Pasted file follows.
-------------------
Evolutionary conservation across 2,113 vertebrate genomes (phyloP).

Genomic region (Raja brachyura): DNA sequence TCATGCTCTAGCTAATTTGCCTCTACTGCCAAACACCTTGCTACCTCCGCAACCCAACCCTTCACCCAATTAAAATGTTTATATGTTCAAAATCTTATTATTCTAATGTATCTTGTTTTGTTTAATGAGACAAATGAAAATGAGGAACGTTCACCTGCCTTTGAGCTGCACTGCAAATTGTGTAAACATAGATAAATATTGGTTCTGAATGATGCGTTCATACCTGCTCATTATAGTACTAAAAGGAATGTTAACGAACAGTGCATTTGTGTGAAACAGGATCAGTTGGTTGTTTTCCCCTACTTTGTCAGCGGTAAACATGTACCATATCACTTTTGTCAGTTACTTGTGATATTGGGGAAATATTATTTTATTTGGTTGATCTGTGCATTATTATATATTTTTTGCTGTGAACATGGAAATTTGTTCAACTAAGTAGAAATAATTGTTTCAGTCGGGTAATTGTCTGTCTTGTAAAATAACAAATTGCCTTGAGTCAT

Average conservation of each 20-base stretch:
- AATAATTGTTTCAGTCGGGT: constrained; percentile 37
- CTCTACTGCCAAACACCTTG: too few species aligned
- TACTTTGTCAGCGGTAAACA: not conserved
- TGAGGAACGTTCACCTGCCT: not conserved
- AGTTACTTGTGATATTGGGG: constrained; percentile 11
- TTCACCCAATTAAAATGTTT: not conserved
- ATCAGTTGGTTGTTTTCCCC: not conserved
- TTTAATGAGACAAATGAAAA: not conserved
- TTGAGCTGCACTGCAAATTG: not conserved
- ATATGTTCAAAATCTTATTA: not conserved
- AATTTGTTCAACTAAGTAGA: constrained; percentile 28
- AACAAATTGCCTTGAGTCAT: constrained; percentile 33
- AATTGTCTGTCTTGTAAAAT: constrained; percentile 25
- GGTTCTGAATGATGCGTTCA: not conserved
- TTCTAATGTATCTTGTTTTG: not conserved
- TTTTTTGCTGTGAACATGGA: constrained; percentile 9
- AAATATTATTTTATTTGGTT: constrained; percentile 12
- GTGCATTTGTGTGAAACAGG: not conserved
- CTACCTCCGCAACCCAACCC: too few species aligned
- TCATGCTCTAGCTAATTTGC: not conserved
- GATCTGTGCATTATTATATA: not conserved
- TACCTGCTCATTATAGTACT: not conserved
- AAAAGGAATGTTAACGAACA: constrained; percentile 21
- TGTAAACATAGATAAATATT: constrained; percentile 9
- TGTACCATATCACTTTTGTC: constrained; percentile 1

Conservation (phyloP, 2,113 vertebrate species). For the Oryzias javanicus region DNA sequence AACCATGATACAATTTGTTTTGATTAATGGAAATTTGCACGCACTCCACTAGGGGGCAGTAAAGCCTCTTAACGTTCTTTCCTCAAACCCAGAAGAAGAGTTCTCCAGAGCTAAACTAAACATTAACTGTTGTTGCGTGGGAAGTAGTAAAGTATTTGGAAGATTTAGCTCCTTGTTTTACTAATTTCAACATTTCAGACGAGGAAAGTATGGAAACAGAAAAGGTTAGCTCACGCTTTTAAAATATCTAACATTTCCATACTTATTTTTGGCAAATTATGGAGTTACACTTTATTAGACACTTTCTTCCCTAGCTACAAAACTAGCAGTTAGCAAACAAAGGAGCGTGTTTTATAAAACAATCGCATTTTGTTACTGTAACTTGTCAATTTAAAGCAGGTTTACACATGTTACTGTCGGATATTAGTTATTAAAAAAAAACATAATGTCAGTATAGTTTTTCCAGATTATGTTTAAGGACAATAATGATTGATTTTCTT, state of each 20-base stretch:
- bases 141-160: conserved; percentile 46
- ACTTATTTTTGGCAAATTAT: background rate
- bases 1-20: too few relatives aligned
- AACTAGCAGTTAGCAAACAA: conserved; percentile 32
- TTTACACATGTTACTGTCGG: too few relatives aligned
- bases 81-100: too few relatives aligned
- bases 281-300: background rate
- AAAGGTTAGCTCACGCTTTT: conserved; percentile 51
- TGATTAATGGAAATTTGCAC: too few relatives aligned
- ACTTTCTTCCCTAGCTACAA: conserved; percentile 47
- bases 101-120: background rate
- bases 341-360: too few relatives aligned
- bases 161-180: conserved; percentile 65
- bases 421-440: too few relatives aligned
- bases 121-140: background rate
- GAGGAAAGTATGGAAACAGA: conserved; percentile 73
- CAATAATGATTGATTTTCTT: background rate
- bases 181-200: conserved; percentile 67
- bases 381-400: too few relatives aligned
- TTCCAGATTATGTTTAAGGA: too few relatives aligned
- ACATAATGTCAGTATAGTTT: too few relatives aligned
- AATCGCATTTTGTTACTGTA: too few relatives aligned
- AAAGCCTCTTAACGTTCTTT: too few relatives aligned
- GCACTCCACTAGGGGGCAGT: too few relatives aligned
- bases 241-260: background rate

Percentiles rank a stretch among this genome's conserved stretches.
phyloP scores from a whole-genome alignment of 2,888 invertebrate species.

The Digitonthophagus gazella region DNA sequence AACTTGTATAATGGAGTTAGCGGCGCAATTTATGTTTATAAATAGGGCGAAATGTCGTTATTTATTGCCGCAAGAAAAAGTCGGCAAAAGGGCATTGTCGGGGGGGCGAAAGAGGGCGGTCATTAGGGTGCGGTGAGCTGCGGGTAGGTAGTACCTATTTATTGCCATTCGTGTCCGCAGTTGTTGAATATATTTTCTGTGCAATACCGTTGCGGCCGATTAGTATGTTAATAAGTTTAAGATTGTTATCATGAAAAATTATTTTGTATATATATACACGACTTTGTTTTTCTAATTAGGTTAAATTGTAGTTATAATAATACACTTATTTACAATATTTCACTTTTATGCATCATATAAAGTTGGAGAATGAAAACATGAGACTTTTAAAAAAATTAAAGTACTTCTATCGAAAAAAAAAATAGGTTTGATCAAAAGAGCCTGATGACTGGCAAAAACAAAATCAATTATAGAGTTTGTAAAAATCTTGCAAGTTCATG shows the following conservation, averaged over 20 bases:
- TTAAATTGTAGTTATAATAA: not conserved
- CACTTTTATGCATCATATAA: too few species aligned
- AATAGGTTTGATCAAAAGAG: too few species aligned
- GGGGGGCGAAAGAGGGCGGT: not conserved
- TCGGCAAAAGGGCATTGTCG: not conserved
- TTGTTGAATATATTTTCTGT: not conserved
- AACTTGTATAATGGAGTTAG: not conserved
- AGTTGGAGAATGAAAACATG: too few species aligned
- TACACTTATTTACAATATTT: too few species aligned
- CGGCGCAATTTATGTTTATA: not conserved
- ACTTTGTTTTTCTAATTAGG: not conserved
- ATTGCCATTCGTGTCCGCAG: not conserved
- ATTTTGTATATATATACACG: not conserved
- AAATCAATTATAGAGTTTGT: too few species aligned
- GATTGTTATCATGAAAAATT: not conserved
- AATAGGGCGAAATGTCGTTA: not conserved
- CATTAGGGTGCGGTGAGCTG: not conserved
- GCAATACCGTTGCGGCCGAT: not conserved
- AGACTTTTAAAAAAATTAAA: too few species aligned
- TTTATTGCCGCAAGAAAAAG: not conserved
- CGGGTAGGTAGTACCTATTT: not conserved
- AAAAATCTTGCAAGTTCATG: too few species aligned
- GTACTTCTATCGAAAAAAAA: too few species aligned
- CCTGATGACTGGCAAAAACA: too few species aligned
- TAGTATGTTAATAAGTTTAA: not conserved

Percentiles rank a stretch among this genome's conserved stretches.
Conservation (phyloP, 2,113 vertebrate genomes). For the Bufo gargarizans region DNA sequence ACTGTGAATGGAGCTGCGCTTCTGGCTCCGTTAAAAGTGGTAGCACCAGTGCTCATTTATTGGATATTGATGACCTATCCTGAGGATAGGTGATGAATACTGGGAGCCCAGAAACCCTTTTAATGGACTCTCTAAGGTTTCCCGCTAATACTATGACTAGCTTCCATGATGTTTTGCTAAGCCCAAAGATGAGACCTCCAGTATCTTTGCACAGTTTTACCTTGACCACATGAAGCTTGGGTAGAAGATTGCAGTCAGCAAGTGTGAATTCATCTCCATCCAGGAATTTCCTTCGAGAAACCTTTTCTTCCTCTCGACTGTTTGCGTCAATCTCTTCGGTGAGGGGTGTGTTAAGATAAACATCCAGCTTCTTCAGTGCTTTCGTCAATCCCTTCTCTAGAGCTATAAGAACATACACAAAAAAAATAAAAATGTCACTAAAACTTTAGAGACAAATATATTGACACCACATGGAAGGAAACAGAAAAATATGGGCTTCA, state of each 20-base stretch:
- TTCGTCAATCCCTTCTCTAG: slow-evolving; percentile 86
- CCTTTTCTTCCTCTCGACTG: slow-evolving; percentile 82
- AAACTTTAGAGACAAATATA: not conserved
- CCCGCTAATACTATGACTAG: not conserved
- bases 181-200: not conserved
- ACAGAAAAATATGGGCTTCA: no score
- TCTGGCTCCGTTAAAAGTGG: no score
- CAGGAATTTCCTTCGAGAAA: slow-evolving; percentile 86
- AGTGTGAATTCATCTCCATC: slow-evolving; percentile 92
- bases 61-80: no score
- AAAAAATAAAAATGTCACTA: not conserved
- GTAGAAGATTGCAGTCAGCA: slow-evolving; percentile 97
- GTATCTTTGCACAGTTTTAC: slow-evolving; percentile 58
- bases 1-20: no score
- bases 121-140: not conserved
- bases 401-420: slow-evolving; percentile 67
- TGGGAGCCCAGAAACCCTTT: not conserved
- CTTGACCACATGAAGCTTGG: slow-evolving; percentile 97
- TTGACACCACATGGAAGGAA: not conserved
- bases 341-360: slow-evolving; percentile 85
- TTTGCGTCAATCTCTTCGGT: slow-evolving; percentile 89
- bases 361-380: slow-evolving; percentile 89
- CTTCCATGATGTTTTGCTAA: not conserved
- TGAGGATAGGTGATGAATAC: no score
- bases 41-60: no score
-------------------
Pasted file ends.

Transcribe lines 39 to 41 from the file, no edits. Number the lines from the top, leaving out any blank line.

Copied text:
- ACTTTCTTCCCTAGCTACAA: conserved; percentile 47
- bases 101-120: background rate
- bases 341-360: too few relatives aligned